BBH logo

Greywood Manor Teas

"I approve and encourage the use of herbal and/or decaffeinated teas for birds. When offered correctly and appropriately, tea can enhance a bird's life by enriching her life experience and introducing additional nutrition. I often recommend various teas to clients. Their use supports many treatment protocols and aid in healing and mental health.” Karen Becker, DVM, NMD, Natural Pet Animal Hospital

Many have made claims and hid behind hand-picked research that teas are bad for birds. In science, for every claim there is a counter-claim and so forth. Without question, tea has stood the test of time and has had profound impacts on the health of many. It is no secret that there is little research on birds but, like most other research, the use of studies on other animals and humans give us an idea as to how the compounds in teas work. Below is a list of sources, most peer-reviewed scientific journals that continue to expose the benefits of teas. This list barely scrapes the surface of what we know but it is certainly a good place to start to show how the many different types of teas are beneficial.

And to echo Dr. Becker’s comments above, when using green, black, or white teas, always be sure it’s organic and decaffeinated for your birds. We have been using teas for many, many years with wonderful results and we hope you decide to try them with your own birds.

Resources: Health Benefits of Tea

American Friends of Tel-Aviv University. (2008). Anti-cancer flower power. August 25, 2008. Accessed online March 5, 2008.

Bald, C. (1940). Indian tea: A textbook on the culture and manufacture of tea. Fifth Edition. Revised and Partly Rewritten by C.J. Harrison. Calcutta: Thacker, Spink & Co.

Bloomberg, J.B. & McKay, D .L. (2006). A review of the bioactivity and potential health benefits of peppermint tea (Mentha piperita L.). Phytotherapy Research, 20.

Cabrera, C., Artacho, R., & Gimenez, R. (2006). Beneficial effects of green tea: A review. Journal of the American College of Nutrition, 25(2), 79-99.

Carter, O. (2007). Comparison of white tea, green tea, epigallocatechin-3-gallate, and caffeine as inhibitors of PhIP-induced colonic aberrant crypts. Nutrition & Cancer, 58(1): 60-65.

Chacko, S. M., Thambi, P. T., Ramadasan, K., & Nishigaki, I. (2010). Beneficial effects of green tea: A literature review. Chinese Medicine, 5, 13-21.

Chan, PT, Fong, WP, et al (1999). Jasmine green tea epicatechins are hypolipidemic in hamsters (Mesocricetus auratus) fed a high fat diet. Journal of Nutrition, 129(6): 1094-1101.

Chow, H. H. (2003). Pharmacokinetics and safety of green tea polyphenols after multiple-dose administration of epigallocatechin gallate and polyphenon E in healthy individuals. Clinical Cancer Research, 9(9): 3312-3319.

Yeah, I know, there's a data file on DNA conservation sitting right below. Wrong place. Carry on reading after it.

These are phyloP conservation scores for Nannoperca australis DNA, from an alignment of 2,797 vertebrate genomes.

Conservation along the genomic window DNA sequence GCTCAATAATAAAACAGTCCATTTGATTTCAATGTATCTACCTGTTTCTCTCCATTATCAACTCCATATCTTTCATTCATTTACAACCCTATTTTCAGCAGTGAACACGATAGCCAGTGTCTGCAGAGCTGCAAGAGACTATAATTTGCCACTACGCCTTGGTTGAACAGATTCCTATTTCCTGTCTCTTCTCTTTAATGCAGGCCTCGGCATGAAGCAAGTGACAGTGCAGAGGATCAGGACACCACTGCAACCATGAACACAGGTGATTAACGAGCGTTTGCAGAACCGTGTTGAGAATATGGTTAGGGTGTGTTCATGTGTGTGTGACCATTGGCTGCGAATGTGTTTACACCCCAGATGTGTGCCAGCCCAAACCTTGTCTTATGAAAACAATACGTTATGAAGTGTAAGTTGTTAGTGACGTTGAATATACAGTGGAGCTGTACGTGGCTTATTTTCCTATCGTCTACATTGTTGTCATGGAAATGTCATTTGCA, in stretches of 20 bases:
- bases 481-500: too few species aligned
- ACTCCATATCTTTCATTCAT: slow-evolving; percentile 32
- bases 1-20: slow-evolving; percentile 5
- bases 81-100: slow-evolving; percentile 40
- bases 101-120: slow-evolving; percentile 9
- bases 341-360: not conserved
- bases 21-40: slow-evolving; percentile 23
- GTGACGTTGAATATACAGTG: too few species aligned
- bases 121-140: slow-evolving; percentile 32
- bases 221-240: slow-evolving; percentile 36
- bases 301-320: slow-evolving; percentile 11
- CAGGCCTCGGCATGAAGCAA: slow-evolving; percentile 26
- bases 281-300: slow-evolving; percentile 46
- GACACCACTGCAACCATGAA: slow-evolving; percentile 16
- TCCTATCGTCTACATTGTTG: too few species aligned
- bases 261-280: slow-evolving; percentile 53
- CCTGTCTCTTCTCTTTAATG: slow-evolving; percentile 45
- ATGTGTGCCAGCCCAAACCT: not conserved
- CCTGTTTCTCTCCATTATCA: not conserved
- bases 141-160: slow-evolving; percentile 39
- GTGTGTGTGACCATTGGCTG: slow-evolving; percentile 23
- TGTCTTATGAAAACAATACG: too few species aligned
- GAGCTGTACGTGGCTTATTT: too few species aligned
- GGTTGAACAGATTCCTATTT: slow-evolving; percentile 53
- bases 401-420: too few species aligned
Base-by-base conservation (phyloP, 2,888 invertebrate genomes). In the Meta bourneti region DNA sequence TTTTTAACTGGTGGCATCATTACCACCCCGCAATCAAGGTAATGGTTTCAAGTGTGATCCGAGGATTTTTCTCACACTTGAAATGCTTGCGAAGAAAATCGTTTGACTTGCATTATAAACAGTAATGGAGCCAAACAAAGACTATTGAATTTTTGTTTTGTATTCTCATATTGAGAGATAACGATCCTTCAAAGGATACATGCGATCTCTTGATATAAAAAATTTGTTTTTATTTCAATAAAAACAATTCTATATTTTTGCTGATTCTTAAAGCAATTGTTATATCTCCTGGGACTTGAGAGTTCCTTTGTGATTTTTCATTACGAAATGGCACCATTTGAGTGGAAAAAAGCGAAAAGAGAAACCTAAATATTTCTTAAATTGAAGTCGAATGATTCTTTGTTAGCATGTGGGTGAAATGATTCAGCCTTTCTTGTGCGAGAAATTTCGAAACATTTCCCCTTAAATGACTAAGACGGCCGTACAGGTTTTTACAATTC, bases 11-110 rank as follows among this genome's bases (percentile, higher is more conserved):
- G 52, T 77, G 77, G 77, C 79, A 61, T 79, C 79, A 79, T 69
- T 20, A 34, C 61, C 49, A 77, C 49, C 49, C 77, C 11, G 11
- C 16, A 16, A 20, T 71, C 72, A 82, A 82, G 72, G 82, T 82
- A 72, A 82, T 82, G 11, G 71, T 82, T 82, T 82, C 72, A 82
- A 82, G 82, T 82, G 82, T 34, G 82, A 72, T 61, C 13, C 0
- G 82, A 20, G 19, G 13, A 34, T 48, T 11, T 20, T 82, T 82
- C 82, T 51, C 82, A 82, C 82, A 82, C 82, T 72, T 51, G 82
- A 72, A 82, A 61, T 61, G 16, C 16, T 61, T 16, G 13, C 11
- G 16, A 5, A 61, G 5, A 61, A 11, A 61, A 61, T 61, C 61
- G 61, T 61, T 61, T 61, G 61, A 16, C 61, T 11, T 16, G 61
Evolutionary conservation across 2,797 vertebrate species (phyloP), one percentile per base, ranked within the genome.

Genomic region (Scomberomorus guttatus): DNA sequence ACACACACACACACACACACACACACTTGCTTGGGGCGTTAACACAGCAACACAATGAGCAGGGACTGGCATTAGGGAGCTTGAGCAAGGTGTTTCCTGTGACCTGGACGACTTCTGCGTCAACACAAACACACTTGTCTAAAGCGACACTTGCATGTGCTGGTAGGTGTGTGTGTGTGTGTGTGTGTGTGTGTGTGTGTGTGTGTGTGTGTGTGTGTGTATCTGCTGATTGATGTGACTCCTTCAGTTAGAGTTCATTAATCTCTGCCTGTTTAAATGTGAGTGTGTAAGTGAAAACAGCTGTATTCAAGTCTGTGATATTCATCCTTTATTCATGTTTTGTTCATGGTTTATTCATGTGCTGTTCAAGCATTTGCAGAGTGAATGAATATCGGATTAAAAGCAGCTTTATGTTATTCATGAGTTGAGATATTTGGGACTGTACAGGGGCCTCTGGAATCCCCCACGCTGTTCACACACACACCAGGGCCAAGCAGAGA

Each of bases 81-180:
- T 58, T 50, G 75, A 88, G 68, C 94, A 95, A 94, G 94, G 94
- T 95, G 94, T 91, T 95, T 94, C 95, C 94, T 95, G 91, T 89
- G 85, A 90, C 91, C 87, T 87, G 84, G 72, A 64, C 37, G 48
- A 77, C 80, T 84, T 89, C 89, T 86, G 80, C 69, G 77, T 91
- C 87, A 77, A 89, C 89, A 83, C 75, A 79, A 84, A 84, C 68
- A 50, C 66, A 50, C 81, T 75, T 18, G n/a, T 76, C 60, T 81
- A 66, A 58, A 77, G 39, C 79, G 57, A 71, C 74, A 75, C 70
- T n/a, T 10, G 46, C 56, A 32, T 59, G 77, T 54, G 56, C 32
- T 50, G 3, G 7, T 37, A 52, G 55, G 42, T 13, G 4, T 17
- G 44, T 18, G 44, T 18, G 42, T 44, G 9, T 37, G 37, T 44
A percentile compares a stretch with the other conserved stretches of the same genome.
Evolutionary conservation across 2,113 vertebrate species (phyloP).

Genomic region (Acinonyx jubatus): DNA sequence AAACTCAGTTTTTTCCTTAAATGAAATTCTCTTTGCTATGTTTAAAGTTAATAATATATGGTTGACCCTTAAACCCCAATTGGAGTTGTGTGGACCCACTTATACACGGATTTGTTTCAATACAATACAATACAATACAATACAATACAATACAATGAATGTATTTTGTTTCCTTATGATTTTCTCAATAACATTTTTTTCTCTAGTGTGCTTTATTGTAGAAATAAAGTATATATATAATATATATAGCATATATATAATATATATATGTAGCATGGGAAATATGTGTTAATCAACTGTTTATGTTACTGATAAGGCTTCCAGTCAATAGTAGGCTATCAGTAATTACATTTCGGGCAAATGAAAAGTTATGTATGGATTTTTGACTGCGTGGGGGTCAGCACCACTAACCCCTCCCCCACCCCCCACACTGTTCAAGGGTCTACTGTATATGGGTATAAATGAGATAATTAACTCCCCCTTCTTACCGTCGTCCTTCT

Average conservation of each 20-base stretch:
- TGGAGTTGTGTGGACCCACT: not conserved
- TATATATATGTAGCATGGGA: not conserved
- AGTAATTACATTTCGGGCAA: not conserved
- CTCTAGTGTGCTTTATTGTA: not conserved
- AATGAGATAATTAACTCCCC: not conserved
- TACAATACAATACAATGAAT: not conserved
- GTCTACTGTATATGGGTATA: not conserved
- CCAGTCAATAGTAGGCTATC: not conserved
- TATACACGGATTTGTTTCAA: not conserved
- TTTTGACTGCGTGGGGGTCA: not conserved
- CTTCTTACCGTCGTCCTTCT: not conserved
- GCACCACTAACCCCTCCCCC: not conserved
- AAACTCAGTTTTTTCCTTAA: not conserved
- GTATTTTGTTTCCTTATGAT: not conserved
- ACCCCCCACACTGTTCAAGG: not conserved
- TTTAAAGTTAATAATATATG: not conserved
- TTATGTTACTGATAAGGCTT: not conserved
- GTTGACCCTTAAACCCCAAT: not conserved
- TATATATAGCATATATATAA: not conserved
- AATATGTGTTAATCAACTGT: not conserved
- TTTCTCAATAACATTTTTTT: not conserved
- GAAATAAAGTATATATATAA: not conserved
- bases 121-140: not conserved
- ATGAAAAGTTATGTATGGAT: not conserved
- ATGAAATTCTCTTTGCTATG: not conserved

Chow, Kit. (1990). All the tea in China. China Books & Periodicals, Inc.

Cooper, R., Morre’, D. J., & Morre’, D. M. (2005). Medicinal benefits of green tea: Part I. Review of noncancer health benefits. The Journal of Alternative and Complementary Medicine, 11(3), 521-528.

Duffy, S. J., Keaney, Jr, J. F., Holbrook, M., Gokce, N., Swerdloff, P. L., Frei, B., Vita, J. A. (2001). Short- and long-term balck tea consumption reverses endothelial dysfunction in patients with coronary artery disease. Circulation, 104(2), 151-156.

Dulloo, A. G. (1999). Efficacy of a green tea extract rich in catechin polyphenols and caffeine in increasing 24-h energy expenditure and fat oxidation in humans. American Journal of Clinical Nutrition, 70(6), 1040-1045.

Evans, John C. (1992). Tea in China: The history of China's national drink. Greenwood Press.

Gardner, E. J., Ruxton, C. H. S., & Leeds, A. R. (2007). Black tea: Helpful or harmful? European Journal of Clinical Nutrition, 61(1), 3-18.

Han, C. & Xu, Y. (1989). The effect of Chinese teas on the occurrence of oesophageal tumor caused by N-nitrosomethylbenzylamine in rats. Zhonghua Yu Fang Yi Xue Za Zhi, 23(2): 67-70.

Harler, C.R. (1956). The culture and marketing of tea. Second edition. New York: Oxford University Press.

Hobhouse, H. (2005). Seeds of change: Six plants that transformed mankind. Shoemaker & Hoard.

Jyoti, J. (2007). Antistressor activity of Ocimum sanctum (tulsi) against experimentally induced oxidative stress in rabbits. Methods and Findings in Experimental and Clinical Pharmacology, 29(6): 411-416.

Kato, A. (2008). Protective effects of dietary chamomile tea on diabetic complications. Journal of Agricultural & Food Chemistry, 56(17): 8206-8211.

Kolanjiappan, K. & Manoharan, S. (2005). Chemopreventive efficacy and anti-lipid peroxidative potential of Jasminum grandiflorum Linn. on 7,12-dimethylbenz(a)anthracene-induced rat mammary carcinogenesis. Fundamentals & Clinical Pharmacology, 19(6): 687-693.

Kuroda, K. Sedative effects of the jasmine tea odor and (R)-(-)-linalool, one of its major odor components, on autonomic nerve activity and mood states. European Journal of Applied Physiology, 95(2-3): 107-114.